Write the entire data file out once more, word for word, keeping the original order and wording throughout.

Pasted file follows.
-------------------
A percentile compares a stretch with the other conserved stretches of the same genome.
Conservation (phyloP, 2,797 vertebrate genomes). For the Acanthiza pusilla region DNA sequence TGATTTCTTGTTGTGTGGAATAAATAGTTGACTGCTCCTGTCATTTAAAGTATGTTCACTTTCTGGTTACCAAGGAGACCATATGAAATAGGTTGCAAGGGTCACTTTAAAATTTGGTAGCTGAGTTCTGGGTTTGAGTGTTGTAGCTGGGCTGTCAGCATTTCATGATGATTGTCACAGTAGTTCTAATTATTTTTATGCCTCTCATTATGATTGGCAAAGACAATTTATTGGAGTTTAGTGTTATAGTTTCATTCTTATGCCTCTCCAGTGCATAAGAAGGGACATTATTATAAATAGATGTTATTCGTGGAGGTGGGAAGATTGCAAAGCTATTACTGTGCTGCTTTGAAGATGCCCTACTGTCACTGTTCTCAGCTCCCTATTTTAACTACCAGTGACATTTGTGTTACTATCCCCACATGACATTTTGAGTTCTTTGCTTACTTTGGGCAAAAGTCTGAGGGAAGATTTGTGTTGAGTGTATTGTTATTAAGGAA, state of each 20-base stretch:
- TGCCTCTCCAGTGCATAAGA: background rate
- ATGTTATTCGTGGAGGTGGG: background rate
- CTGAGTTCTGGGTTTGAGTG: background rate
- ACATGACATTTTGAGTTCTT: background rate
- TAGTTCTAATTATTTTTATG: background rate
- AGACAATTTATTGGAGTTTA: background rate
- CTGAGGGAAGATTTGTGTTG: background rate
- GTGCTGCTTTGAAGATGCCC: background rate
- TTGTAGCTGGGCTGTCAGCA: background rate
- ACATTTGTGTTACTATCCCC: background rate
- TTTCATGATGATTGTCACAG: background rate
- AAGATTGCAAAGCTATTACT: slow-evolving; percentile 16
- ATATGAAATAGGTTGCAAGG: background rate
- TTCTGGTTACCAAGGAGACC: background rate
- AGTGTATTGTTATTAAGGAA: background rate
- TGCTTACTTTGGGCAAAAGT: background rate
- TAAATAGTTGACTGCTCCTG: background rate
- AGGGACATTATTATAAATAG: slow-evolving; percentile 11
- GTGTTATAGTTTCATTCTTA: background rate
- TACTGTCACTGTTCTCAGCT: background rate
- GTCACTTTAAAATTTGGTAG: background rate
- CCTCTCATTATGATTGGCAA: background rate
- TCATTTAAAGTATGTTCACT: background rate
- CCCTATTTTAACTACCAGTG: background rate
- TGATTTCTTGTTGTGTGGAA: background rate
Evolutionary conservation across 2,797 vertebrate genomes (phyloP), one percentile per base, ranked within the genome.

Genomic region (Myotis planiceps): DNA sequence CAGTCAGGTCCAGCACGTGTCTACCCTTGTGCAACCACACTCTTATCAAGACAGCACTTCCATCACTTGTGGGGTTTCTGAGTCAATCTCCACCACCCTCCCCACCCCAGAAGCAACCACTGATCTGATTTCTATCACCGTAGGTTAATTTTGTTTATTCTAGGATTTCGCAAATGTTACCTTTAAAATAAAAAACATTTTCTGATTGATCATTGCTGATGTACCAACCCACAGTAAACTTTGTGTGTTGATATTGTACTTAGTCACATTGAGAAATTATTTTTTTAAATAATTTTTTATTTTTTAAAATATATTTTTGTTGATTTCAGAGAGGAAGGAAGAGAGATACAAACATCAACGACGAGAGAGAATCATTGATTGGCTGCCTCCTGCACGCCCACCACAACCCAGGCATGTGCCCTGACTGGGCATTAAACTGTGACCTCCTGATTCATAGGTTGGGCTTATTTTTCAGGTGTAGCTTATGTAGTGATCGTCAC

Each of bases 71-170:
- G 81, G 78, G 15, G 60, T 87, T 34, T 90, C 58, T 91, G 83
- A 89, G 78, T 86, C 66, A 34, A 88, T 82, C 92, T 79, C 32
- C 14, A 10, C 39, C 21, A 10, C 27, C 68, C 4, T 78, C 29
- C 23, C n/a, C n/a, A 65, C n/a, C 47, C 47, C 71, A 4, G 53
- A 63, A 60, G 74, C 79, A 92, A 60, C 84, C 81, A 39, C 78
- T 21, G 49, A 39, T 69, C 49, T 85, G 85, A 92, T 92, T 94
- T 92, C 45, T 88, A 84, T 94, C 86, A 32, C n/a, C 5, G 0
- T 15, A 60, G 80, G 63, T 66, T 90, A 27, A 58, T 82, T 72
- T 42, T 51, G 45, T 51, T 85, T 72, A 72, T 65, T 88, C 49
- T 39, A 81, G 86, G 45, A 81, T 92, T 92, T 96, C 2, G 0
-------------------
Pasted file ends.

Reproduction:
A percentile compares a stretch with the other conserved stretches of the same genome.
Conservation (phyloP, 2,797 vertebrate genomes). For the Acanthiza pusilla region DNA sequence TGATTTCTTGTTGTGTGGAATAAATAGTTGACTGCTCCTGTCATTTAAAGTATGTTCACTTTCTGGTTACCAAGGAGACCATATGAAATAGGTTGCAAGGGTCACTTTAAAATTTGGTAGCTGAGTTCTGGGTTTGAGTGTTGTAGCTGGGCTGTCAGCATTTCATGATGATTGTCACAGTAGTTCTAATTATTTTTATGCCTCTCATTATGATTGGCAAAGACAATTTATTGGAGTTTAGTGTTATAGTTTCATTCTTATGCCTCTCCAGTGCATAAGAAGGGACATTATTATAAATAGATGTTATTCGTGGAGGTGGGAAGATTGCAAAGCTATTACTGTGCTGCTTTGAAGATGCCCTACTGTCACTGTTCTCAGCTCCCTATTTTAACTACCAGTGACATTTGTGTTACTATCCCCACATGACATTTTGAGTTCTTTGCTTACTTTGGGCAAAAGTCTGAGGGAAGATTTGTGTTGAGTGTATTGTTATTAAGGAA, state of each 20-base stretch:
- TGCCTCTCCAGTGCATAAGA: background rate
- ATGTTATTCGTGGAGGTGGG: background rate
- CTGAGTTCTGGGTTTGAGTG: background rate
- ACATGACATTTTGAGTTCTT: background rate
- TAGTTCTAATTATTTTTATG: background rate
- AGACAATTTATTGGAGTTTA: background rate
- CTGAGGGAAGATTTGTGTTG: background rate
- GTGCTGCTTTGAAGATGCCC: background rate
- TTGTAGCTGGGCTGTCAGCA: background rate
- ACATTTGTGTTACTATCCCC: background rate
- TTTCATGATGATTGTCACAG: background rate
- AAGATTGCAAAGCTATTACT: slow-evolving; percentile 16
- ATATGAAATAGGTTGCAAGG: background rate
- TTCTGGTTACCAAGGAGACC: background rate
- AGTGTATTGTTATTAAGGAA: background rate
- TGCTTACTTTGGGCAAAAGT: background rate
- TAAATAGTTGACTGCTCCTG: background rate
- AGGGACATTATTATAAATAG: slow-evolving; percentile 11
- GTGTTATAGTTTCATTCTTA: background rate
- TACTGTCACTGTTCTCAGCT: background rate
- GTCACTTTAAAATTTGGTAG: background rate
- CCTCTCATTATGATTGGCAA: background rate
- TCATTTAAAGTATGTTCACT: background rate
- CCCTATTTTAACTACCAGTG: background rate
- TGATTTCTTGTTGTGTGGAA: background rate
Evolutionary conservation across 2,797 vertebrate genomes (phyloP), one percentile per base, ranked within the genome.

Genomic region (Myotis planiceps): DNA sequence CAGTCAGGTCCAGCACGTGTCTACCCTTGTGCAACCACACTCTTATCAAGACAGCACTTCCATCACTTGTGGGGTTTCTGAGTCAATCTCCACCACCCTCCCCACCCCAGAAGCAACCACTGATCTGATTTCTATCACCGTAGGTTAATTTTGTTTATTCTAGGATTTCGCAAATGTTACCTTTAAAATAAAAAACATTTTCTGATTGATCATTGCTGATGTACCAACCCACAGTAAACTTTGTGTGTTGATATTGTACTTAGTCACATTGAGAAATTATTTTTTTAAATAATTTTTTATTTTTTAAAATATATTTTTGTTGATTTCAGAGAGGAAGGAAGAGAGATACAAACATCAACGACGAGAGAGAATCATTGATTGGCTGCCTCCTGCACGCCCACCACAACCCAGGCATGTGCCCTGACTGGGCATTAAACTGTGACCTCCTGATTCATAGGTTGGGCTTATTTTTCAGGTGTAGCTTATGTAGTGATCGTCAC

Each of bases 71-170:
- G 81, G 78, G 15, G 60, T 87, T 34, T 90, C 58, T 91, G 83
- A 89, G 78, T 86, C 66, A 34, A 88, T 82, C 92, T 79, C 32
- C 14, A 10, C 39, C 21, A 10, C 27, C 68, C 4, T 78, C 29
- C 23, C n/a, C n/a, A 65, C n/a, C 47, C 47, C 71, A 4, G 53
- A 63, A 60, G 74, C 79, A 92, A 60, C 84, C 81, A 39, C 78
- T 21, G 49, A 39, T 69, C 49, T 85, G 85, A 92, T 92, T 94
- T 92, C 45, T 88, A 84, T 94, C 86, A 32, C n/a, C 5, G 0
- T 15, A 60, G 80, G 63, T 66, T 90, A 27, A 58, T 82, T 72
- T 42, T 51, G 45, T 51, T 85, T 72, A 72, T 65, T 88, C 49
- T 39, A 81, G 86, G 45, A 81, T 92, T 92, T 96, C 2, G 0